This case involves two wrongful death actions resulting from a collision of a fire truck with a train. Two men on the fire truck were killed.
The widow of Willoughby and the mother of Vance filed separate suits for damages against the Central of Georgia Railroad Company because of the homicide of their husband and son, respectively. They were killed while they were on a fire truck owned by Morgan County, at a crossing of the railroad in or near Madison, Georgia, where the signals had been disconnected and left disconnected for several days growing out of the work on the sidetrack.
After the suits were served on Central of Georgia, it caused various third-party defendants to be made including the following: (a) Schnadig Corporation, who was having the sidetrack built; (b) Austin Construction Engineers, the general contractor for the above construction work on the sidetrack for Schnadig; (c) Homer W. Watkins, who sub-contracted with Austin to do the grading work, and whose equipment broke down and caused a cessation of the work for several days, during which time the crossing signals remained disc connected; and (d) The Commissioners of Roads and Revenues of Morgan County, because they were the owners and operators of the fire truck on which the two men were riding when killed, and which commissioners of roads and revenues allegedly held an insurance indemnity contract, for payment of any damages imposed upon them by reason of negligence of the commissioners or their agents arising out of ownership, use, and maintenance of their motor vehicles.
The third-party defendants each filed motions for summary judgment and moved separately to be dismissed, each contending no liability existed against it. The trial judge dismissed each of the third-party defendants. Defendant (third-party plaintiff) appeals. Held:
1. The commissioners of roads and revenues, by virtue of having taken out a policy of indemnity insurance, were not liable as they ordinarily might have been, because in such cases their liability is governed by the policy of insurance and laws relative thereto, and not by law as it otherwise exists. See Code Ann. 2-5902, 23-1502, 56-2437. Here the policy of insurance was construed by the trial court as not providing coverage, be-cause the two deceased firemen were "volunteer firemen" and not regular employees.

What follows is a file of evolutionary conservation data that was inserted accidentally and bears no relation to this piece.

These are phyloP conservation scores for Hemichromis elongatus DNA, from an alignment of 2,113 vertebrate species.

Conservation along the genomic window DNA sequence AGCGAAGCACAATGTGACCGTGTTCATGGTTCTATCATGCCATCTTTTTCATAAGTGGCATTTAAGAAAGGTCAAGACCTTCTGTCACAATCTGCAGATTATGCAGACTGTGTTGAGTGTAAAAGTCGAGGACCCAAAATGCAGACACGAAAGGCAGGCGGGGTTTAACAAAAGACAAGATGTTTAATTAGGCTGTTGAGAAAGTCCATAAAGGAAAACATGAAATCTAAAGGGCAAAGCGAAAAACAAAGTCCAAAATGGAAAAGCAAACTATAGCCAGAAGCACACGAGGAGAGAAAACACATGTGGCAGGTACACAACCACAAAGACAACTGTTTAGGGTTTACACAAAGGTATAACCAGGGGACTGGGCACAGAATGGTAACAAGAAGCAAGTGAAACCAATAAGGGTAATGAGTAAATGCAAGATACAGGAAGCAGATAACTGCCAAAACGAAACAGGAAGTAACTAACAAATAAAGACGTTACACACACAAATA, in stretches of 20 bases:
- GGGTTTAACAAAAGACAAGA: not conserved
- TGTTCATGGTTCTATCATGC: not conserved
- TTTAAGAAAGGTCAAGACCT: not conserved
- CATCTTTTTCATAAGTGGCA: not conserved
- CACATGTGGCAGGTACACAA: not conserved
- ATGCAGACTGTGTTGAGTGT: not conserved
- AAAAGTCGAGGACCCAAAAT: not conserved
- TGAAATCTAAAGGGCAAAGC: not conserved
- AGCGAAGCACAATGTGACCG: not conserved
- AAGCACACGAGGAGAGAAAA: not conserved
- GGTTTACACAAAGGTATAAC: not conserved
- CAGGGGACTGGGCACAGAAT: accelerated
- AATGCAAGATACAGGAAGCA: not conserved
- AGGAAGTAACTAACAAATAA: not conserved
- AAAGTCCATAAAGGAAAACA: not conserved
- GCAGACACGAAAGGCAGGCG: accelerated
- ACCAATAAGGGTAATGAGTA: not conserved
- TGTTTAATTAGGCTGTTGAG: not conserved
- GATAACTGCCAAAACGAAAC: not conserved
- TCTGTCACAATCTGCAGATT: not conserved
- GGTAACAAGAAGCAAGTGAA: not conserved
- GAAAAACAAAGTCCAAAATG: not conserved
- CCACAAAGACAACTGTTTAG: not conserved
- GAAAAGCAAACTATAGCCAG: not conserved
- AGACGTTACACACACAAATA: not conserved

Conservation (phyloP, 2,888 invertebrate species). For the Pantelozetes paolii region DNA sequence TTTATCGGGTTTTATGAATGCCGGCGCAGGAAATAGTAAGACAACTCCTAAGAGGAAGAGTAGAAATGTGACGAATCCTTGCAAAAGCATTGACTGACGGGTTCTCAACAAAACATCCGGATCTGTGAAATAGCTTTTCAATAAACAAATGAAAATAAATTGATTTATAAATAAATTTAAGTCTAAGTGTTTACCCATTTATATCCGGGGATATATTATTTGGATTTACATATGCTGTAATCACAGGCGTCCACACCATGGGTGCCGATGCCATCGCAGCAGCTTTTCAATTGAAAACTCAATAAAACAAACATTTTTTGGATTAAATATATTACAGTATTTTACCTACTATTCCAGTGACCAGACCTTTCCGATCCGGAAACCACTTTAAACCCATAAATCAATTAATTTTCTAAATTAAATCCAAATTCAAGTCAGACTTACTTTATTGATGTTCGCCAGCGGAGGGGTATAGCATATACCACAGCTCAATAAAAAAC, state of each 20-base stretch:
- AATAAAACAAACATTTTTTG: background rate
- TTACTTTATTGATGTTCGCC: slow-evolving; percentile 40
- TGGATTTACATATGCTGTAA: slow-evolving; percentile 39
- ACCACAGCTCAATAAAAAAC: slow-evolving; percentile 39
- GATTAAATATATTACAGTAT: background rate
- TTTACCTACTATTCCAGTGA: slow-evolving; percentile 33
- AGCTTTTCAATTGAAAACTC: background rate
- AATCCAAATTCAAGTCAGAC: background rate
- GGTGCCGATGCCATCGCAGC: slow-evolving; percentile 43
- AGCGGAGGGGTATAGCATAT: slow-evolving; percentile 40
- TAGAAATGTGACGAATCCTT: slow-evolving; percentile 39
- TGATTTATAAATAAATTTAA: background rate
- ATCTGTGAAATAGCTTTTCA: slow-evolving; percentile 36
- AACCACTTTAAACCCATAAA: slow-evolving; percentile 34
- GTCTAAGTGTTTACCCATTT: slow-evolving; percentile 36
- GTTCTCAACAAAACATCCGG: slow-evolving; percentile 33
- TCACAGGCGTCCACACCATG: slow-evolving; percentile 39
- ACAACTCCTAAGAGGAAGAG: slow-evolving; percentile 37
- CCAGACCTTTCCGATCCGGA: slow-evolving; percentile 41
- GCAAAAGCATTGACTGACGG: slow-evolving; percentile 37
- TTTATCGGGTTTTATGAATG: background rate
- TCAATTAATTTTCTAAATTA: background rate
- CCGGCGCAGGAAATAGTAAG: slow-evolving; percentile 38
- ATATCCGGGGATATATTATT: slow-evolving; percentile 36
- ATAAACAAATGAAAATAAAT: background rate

Ordinarily, all ambiguities in contracts of insurance must be construed most strongly against the insurance company. See Johnson v. Mutual Life Ins. Co., 154 Ga. 653
(1, 2) (115 SE 14
); Howkins v. Atlanta Baggage &c. Co., 107 Ga. App. 38 (1) (129 SE2d 158)
; Davis v. United Am. Life Ins. Co., 215 Ga. 521
, 527 (2) (111 SE2d 488
). Further, this was a motion to dismiss in the nature of a summary judgment, as evidence was considered (the policy of insurance). The law is well established that in all motions for summary judgment a jury must resolve all issues of fact, and all inferences, ambiguities, and doubtful evidence must be construed most favorably toward the party opposing the motion. See Holland v. Sanfax Corp., 106 Ga. App. 1 (1) (126 SE2d 442)
; Kaplan v. Sanders, 136 Ga. App. 902
, 904 (222 SE2d 630
), and cits.
2. In an early part of said insurance contract the language is used "bodily injury . . . including death . . . sustained by any person." (Emphasis supplied.) But the part of the policy on which the insurer (Morgan County) relies in its contention that it is not liable is an exclusionary clause as follows: "Fire Apparatus Volunteer Fireman And Volunteer Workers Excluded. It Is Agreed That The Insurance Does Not Apply To Bodily Injury To Any Volunteer Fireman Or Volunteer Worker Of An Insured Named In The Policy, While Engaged In The Operation Of Maintenance Of The Automobile Or Arising Out Of Or In The Course Of His Duties Or Other Activities As A Volunteer Fireman Or Volunteer Worker Participating In Rescue Squad Or Ambulance Corps Operations."